Thursday, 16 May 2019

Creating a new shared prosperity fund

Last week I took up a position on a newly formed All Party Parliamentary Group for the South West. Supported by the Local Enterprise Partnership in Cornwall and Isles of Scilly as well as Devon, Somerset and Dorset, the aim is to promote coordination for the economic benefit of the westcountry. 
Being a peninsula like Cornwall creates unique economic challenges. Our industries have to transport their goods further to market which adds costs. Recruiting staff can be more of a challenge for business. A lack of profitability means that average wages can be lower. When it comes to further transport infrastructure, the further west you go the fewer MPs there are left making the case for investment, and government departments like the Treasury often fail to understand the dynamics of local economies. For all of these reasons, the case for Cornwall and economic investment in Cornwall has to be made repeatedly and consistently and the new Parliamentary Group we have established will help to do so in a sustained. 
One of the most important emerging policy areas that we need to get right is in the sphere of the new Shared Prosperity Fund, which will replace EU structural funds when we leave the EU. I campaigned to leave the EU and I want us to decide our own regional policy and have the freedom to design our own grant schemes that really work for places like Cornwall. However, with the power to set our own policies of economic regeneration comes the responsibility to get it right. Whitehall has largely abdicated responsibility for economic development in poorer areas in recent years and there is a danger that it will fail to step in and occupy the space left through a lack of knowledge and experience.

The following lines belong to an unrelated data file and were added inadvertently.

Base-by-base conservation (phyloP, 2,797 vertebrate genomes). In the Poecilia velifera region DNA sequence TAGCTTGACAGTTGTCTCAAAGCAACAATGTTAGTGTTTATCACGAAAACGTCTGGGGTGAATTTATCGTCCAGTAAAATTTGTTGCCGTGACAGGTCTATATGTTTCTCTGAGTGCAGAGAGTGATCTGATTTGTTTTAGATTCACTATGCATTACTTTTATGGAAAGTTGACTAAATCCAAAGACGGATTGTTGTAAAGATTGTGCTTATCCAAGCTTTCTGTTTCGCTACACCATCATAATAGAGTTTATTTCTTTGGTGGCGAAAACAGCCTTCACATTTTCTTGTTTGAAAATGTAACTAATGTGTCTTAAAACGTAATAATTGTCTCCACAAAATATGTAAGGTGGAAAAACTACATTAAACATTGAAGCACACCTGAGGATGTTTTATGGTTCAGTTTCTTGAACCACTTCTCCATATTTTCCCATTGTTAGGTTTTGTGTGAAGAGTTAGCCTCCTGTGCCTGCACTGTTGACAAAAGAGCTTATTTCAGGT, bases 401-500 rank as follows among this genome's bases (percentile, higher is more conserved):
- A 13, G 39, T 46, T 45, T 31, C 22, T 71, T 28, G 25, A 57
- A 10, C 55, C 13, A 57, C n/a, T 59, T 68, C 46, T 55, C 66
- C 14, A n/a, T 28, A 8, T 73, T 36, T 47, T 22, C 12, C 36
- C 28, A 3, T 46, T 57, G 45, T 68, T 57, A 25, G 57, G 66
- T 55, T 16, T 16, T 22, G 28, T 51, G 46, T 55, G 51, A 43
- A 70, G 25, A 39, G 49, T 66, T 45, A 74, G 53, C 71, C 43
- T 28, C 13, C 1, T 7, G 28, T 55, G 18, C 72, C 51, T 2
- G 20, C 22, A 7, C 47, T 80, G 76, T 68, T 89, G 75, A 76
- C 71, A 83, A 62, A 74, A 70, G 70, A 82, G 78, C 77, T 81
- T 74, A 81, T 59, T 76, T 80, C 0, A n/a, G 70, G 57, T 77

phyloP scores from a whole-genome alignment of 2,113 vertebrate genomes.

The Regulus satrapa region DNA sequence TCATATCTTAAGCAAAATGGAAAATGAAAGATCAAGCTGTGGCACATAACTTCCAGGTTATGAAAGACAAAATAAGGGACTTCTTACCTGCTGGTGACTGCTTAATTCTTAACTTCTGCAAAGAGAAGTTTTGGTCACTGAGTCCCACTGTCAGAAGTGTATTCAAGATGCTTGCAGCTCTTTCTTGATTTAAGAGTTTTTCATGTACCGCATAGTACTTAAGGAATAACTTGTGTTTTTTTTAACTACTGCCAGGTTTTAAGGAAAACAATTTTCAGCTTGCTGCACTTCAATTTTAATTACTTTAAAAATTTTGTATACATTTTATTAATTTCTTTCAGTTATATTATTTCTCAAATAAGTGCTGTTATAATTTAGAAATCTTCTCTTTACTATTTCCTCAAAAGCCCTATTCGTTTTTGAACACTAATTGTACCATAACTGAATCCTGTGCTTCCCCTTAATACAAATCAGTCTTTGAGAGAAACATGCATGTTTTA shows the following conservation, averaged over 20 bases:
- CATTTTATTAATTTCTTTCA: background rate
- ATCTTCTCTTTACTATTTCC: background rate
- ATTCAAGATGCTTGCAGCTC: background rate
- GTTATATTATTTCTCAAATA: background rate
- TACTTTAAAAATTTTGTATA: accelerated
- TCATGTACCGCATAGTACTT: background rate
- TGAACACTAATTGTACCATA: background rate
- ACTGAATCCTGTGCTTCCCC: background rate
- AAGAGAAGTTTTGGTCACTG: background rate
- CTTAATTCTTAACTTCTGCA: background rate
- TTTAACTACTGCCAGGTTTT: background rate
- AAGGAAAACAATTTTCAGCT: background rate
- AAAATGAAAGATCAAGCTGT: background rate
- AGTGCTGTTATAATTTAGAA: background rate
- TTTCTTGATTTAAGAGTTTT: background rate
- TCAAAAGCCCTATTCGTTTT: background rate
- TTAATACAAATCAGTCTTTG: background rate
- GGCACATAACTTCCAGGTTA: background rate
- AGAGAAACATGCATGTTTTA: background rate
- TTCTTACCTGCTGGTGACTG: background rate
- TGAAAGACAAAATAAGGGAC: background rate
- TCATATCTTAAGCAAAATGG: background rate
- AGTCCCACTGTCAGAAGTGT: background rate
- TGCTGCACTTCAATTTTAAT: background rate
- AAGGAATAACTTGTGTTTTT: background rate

This government has a clear priority to develop more balanced growth across our country and that is why there will be a new Shared Prosperity Fund. The whole purpose of the new fund is to support industry in poorer parts of the country and to ensure that we see new industries and better paid jobs in places like Cornwall, rather than just seeing prosperity collect around the Home Counties. That requires a culture change in some Whitehall departments like the Treasury. They should not just favour the financial services industry in London at the expense of the rest of us. As a country we need to learn to value industries that make things and produce balanced growth across our nation. 
As the new fund is developed, I want to ensure that it is directed to areas based on their needs rather than administered as a centralised pot in London and directed to projects in already wealthy areas that are sometimes deemed to give a higher return on the Treasury’s economic models. The EU funds were welcome but were also cumbersome and overly restrictive. They did not allow support for industries like tourism which were seen as out of fashion and they did not generally support harbour infrastructure. Applicants often contorted their bid in order to fit arbitrary EU criteria rather than do what they knew would work and be able to feel confident that they could access the support they needed. We can do better if we design our own schemes but only if we force Whitehall departments to take their new role seriously.

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